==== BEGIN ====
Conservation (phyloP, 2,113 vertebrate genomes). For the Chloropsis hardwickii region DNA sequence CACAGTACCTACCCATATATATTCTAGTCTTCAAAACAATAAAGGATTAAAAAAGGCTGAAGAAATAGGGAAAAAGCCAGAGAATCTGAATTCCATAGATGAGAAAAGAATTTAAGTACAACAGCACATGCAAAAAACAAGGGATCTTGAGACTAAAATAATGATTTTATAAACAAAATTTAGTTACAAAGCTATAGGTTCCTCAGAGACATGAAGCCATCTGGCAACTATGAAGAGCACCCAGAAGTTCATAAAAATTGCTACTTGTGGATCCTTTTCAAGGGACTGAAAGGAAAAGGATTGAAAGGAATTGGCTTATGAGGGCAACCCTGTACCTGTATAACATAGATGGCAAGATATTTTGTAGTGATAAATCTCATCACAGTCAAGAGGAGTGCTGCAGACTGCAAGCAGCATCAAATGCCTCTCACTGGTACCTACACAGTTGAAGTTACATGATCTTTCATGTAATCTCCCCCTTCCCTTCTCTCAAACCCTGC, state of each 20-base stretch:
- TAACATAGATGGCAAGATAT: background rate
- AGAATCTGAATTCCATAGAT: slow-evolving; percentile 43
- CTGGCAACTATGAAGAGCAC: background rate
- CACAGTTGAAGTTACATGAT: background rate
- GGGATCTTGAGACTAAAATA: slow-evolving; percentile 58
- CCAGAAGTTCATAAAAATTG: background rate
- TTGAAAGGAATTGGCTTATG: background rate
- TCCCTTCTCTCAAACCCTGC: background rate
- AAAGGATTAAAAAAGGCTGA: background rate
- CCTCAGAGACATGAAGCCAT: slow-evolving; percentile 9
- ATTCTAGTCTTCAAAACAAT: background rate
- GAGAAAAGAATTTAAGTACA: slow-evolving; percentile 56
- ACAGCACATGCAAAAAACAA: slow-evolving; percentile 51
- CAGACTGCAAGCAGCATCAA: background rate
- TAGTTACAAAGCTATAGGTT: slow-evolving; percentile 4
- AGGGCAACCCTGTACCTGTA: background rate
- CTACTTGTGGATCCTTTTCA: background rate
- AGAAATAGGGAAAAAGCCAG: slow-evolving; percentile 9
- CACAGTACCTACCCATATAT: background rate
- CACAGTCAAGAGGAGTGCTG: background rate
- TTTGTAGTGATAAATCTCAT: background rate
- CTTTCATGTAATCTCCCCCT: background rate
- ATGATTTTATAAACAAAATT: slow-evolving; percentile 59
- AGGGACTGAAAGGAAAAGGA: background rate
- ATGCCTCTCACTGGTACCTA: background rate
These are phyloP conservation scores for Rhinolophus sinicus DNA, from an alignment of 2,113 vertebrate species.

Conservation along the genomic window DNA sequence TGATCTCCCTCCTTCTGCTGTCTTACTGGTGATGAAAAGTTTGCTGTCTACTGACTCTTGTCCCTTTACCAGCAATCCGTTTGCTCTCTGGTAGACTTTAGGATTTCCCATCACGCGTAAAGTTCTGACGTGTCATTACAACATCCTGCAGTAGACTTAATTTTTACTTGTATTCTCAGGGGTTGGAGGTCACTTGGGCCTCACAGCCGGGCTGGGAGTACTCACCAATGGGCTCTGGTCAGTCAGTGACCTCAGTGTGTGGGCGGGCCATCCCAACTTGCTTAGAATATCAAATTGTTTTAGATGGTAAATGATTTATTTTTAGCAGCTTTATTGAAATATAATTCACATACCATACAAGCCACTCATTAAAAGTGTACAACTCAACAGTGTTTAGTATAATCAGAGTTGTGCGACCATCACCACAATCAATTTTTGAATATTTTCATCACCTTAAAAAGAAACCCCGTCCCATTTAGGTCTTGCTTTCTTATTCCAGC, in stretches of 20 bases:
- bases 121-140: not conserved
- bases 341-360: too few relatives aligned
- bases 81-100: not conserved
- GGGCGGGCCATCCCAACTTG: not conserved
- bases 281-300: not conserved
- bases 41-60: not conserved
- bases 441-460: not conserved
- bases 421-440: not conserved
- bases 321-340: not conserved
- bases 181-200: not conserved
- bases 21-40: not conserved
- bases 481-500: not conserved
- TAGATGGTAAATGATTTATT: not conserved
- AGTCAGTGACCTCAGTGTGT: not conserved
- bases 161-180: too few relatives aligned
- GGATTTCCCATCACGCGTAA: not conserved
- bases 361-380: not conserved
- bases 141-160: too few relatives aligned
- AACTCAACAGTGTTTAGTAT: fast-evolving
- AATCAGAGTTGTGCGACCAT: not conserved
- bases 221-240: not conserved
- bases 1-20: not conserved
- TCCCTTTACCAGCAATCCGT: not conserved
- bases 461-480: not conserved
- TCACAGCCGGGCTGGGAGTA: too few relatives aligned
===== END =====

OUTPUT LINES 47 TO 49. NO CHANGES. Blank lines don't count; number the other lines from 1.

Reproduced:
- AACTCAACAGTGTTTAGTAT: fast-evolving
- AATCAGAGTTGTGCGACCAT: not conserved
- bases 221-240: not conserved